[Python-Dev] Alignment assumptions

Tim Peters tim.one@comcast.net
Thu, 28 Feb 2002 14:42:35 -0500

[Jack, skip to the end please]

[David Abrahams, on
    Include/objimpl.h:275: double dummy;  /* force worst-case alignment */
> As I read the code, it affects all types (doesn't this header begin every
> object, regardless of its GC flags?)

Nope, only objects that go through _PyObject_GC_Malloc().  It could be a
nightmare if, e.g., every string and int object consumed another (at least)
12 bytes.

> and I think that's a very unhappy circumstance for your numeric
> community. Remember, the type that raised the alarm here was just a
> long double.

The *Python* numeric community is far more likely to embed a float than a
long double, and in any case seems unlikely to build a container type
mixing long double with PyObject* members (i.e., one that ought to
participate in cyclic gc).

I expect we have a blind spot towards long double in general since Python
doesn't expose or use such a thing, all the developers run on platforms
where (as far as they know <wink>) it's the same as a double, and "long
double" was introduced after K&R (so some old-timers likely aren't even
aware C89 introduced it).

But I'll change the code here to use long double instead -- it's harmless,
as it doesn't make a lick of difference on any platform that matters <0.7

>> Only the objimpl.h trick might benefit from maximal alignment.

> I'm not actually after maximal alignment; I look for a minimally-
> sized/aligned type whose alignment is a multiple of the target
> type's alignment. In any case, I was just using the assumption that
> double was maximally aligned since I was linking with Python code
> and the EDG front-end was too slow to handle the metaprogram -- I
> figured that if the assumption was good enough for Python

Well, nobody has complained yet, but the core never needs alignment stricter
than double, and-- as above --an extension type that both did and needed to
participate in GC is unlikey.

> and my clients were depending on it anyway, it was good enough for
> my code (not!).

One of the secrets to Python's success is that we tell unreasonable users to
go away and bother the C++ committee instead.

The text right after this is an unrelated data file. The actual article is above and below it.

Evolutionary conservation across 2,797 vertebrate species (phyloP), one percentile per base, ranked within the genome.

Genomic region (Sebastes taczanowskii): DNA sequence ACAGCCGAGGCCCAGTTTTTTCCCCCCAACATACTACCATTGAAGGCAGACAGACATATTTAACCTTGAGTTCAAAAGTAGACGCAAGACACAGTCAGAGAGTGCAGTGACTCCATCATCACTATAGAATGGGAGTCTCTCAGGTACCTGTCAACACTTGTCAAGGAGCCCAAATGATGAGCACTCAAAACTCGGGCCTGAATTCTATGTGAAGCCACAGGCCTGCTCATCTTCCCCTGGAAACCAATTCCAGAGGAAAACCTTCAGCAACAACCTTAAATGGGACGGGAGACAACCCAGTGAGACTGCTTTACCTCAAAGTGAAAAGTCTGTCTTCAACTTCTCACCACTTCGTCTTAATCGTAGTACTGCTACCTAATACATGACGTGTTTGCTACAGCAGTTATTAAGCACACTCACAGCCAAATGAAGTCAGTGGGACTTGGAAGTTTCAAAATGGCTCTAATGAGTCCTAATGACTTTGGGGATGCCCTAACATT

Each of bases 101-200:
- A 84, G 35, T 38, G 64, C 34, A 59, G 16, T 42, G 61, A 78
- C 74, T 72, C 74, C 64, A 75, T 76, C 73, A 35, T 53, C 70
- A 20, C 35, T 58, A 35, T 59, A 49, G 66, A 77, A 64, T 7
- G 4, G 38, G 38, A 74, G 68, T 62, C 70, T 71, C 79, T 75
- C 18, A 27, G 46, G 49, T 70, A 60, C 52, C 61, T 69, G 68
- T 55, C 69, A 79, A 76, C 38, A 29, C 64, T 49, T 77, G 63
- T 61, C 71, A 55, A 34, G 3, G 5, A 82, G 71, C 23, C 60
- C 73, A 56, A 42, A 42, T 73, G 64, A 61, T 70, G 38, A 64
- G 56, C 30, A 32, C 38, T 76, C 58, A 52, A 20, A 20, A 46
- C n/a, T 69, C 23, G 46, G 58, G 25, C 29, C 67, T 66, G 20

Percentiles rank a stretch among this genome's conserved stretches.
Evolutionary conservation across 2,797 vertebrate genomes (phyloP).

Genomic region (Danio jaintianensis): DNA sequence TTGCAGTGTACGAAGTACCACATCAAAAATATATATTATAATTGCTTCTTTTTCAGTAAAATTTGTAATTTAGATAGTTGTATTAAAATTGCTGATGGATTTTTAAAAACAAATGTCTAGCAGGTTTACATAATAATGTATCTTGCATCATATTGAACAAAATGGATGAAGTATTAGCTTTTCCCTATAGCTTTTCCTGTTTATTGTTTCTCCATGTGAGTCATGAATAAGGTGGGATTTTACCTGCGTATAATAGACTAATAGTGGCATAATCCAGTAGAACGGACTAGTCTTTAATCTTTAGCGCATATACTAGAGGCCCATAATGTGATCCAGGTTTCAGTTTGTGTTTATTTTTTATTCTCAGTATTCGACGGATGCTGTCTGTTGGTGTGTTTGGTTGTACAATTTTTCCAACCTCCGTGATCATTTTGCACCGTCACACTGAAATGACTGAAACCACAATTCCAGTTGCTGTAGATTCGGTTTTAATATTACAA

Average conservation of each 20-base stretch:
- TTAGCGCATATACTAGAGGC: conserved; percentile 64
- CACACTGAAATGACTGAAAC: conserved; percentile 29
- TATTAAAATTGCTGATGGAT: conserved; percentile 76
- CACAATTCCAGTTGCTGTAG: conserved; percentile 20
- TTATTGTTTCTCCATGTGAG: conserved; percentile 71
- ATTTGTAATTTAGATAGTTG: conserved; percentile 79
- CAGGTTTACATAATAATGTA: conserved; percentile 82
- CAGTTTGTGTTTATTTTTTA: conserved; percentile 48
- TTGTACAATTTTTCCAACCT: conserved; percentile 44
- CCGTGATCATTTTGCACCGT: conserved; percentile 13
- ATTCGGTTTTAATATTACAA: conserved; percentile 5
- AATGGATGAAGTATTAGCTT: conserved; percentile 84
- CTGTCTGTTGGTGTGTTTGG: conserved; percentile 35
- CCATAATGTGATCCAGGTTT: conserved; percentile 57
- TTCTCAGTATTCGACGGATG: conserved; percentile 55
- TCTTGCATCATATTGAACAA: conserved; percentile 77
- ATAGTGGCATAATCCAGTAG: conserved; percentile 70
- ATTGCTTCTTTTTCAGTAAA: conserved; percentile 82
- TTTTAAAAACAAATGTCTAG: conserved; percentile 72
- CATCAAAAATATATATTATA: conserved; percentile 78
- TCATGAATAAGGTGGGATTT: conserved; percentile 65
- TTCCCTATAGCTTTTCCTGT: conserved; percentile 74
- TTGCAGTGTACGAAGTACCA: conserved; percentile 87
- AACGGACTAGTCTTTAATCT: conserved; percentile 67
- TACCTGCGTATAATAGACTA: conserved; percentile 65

[128-byte alignment needed for KSR's _subpage type]
> I was aware that this was a theoretical possibility, but not that it
> was a practical one. What's KSR?

Kendall Square Research, my (and Tani's, Tamah's and Steve Breit's) employer
before Dragon.  The address space was carved into 128-byte "subpages", and
the hardware supported Python-style (non-owned non-reentrant) locks directly
on a per-subpage basis (Python's lock.acquire() and lock.release() were one
machine instruction each!).  Subpages were also the unit for cache coherency
across processors.  So use of _subpage in our system code, and in
speed-obsessed app code, was ubiquitous.  I guess the main thing KSR proved
was that you can't stay in business designing custom hardware to execute
Python's semantics directly <wink>.

> ...
> Seriously, though, I think it would be reasonable to stick to aligning
> the standard builtin types, in which can you can do the test without
> calling malloc, FWIW.

I checked this in:

	long double dummy;  /* force worst-case alignment */

[Guido, on
 	long	aligner;
> The malloc 8-byte align argument doesn't apply, since this struct is
> used in an array.

I was composing email while asleep <wink>.  Gotcha.

> ...
> This was added by Jack Jansen ages ago -- I think he did measure a
> speedup on an old Mac compiler, or he wouldn't have added it, and I
> bet there was a #define USE_CACHE_ALIGNED in his config.h then.
> But that's all history; I agree it should be deleted.

Jack, do you still want this?

fighting-code-rot-ly y'rs  - tim